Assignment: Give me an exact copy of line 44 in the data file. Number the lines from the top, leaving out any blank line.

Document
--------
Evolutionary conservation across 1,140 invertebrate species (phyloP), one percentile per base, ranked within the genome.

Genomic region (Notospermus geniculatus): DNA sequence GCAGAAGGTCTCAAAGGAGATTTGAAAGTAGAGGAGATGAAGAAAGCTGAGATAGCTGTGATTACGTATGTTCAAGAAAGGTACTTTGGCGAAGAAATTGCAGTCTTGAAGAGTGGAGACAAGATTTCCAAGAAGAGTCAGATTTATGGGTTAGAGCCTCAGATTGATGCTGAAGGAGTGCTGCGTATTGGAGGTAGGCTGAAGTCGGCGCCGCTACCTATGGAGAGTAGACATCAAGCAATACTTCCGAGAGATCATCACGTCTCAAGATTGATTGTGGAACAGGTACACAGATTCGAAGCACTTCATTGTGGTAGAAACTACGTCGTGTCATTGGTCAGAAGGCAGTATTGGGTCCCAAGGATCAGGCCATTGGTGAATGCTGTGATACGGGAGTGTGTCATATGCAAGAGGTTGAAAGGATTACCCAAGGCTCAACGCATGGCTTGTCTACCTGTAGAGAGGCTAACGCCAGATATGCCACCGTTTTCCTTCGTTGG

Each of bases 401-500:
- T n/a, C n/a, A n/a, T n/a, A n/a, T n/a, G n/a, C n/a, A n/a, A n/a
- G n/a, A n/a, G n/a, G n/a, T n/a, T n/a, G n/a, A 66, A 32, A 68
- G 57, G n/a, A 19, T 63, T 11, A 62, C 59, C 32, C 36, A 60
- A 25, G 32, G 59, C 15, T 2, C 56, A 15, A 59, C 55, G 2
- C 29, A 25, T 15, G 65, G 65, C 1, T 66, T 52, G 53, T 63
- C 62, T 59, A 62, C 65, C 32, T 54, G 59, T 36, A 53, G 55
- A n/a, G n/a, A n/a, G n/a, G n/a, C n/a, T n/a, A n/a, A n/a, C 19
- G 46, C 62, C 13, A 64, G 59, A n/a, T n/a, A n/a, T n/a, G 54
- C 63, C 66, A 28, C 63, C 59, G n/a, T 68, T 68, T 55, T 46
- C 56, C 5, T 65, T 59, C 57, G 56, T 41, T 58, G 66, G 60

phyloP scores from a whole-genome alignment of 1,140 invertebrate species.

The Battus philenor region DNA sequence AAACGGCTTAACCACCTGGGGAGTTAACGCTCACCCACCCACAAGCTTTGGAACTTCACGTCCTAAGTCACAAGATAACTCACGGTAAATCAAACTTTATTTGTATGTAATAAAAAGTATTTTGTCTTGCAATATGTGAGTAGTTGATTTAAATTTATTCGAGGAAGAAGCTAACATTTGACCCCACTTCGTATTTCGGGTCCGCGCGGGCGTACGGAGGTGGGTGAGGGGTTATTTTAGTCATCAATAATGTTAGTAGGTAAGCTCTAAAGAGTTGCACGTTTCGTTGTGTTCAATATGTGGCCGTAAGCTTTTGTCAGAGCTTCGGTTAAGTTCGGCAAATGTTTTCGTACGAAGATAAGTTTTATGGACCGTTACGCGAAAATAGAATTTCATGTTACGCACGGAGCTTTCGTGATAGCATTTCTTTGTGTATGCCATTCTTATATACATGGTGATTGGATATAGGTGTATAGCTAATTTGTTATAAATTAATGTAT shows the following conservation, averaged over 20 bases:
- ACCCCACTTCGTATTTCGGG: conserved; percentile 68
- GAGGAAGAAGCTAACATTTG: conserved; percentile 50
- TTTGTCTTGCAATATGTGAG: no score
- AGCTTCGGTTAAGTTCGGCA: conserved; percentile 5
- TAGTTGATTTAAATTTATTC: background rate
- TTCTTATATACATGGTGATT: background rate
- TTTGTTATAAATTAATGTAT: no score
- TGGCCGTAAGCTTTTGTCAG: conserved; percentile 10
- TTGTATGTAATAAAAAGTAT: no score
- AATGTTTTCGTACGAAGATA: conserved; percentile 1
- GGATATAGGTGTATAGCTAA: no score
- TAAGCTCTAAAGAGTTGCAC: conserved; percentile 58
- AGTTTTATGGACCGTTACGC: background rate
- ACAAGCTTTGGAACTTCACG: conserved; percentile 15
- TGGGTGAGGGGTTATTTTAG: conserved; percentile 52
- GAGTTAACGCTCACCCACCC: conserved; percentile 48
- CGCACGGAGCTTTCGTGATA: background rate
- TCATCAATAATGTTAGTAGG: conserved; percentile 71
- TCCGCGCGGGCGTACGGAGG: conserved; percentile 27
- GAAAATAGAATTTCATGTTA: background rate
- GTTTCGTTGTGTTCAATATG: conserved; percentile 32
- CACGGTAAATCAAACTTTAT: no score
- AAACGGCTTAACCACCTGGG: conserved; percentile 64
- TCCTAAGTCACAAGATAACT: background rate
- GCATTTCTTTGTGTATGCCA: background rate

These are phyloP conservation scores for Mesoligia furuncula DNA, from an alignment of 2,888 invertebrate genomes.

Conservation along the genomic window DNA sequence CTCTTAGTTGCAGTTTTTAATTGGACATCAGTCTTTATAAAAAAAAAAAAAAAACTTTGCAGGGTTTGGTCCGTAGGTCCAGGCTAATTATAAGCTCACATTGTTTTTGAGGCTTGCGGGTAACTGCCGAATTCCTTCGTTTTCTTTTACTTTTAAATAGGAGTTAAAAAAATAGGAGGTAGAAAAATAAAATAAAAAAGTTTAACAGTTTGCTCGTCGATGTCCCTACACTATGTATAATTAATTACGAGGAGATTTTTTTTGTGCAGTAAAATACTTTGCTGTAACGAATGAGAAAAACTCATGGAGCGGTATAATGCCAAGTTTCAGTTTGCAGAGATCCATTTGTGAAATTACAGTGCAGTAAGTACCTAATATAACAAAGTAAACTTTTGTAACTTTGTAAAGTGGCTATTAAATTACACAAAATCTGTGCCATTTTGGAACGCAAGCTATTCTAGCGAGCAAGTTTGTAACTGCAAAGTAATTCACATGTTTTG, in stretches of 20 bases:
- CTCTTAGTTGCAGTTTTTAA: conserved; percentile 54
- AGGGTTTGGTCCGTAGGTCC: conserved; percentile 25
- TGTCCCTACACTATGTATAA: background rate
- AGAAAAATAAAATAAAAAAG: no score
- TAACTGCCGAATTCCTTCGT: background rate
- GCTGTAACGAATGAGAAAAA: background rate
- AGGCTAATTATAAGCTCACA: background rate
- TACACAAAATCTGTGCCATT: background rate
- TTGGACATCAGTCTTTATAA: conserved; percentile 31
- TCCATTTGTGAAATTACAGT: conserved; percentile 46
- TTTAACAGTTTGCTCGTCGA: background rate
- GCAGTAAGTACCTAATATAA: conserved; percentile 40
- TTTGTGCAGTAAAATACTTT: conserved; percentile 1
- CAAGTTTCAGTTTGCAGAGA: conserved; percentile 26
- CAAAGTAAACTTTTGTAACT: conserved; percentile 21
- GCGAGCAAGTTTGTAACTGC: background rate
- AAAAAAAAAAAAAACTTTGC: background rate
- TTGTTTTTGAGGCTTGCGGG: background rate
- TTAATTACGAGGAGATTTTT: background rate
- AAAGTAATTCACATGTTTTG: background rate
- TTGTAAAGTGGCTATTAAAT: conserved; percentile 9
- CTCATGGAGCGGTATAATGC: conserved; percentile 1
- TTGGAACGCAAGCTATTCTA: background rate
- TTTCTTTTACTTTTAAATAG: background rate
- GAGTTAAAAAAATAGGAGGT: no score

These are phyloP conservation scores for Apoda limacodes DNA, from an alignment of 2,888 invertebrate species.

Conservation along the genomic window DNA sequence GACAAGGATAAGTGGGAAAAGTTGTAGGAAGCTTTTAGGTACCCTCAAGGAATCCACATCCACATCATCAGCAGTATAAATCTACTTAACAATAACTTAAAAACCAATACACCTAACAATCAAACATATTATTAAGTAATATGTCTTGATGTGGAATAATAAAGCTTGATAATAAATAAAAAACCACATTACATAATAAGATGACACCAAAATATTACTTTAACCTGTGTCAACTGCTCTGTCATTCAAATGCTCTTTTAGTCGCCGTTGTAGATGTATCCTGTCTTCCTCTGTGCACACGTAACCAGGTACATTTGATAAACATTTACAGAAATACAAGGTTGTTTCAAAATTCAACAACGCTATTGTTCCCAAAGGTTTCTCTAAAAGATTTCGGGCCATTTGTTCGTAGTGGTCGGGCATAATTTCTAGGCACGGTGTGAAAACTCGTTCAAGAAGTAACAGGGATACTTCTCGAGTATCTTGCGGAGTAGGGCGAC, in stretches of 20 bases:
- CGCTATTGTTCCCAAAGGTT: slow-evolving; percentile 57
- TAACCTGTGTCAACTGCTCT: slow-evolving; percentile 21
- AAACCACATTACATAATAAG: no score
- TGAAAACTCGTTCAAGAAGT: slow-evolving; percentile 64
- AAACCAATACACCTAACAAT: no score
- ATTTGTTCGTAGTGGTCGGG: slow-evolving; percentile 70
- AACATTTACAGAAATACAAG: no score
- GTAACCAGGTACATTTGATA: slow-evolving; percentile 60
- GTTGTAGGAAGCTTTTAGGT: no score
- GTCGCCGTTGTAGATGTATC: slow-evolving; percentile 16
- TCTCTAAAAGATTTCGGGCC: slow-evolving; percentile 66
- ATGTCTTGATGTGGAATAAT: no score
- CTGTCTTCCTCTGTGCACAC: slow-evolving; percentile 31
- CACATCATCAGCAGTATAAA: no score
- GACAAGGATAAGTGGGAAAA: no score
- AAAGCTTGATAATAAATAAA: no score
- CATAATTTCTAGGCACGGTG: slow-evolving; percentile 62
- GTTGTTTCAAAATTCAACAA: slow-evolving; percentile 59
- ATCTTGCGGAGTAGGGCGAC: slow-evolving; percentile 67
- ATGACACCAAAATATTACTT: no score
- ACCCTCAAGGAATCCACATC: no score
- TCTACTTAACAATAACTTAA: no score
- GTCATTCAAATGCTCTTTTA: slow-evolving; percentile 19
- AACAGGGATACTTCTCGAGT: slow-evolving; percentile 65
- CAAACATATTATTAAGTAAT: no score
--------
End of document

- AGGGTTTGGTCCGTAGGTCC: conserved; percentile 25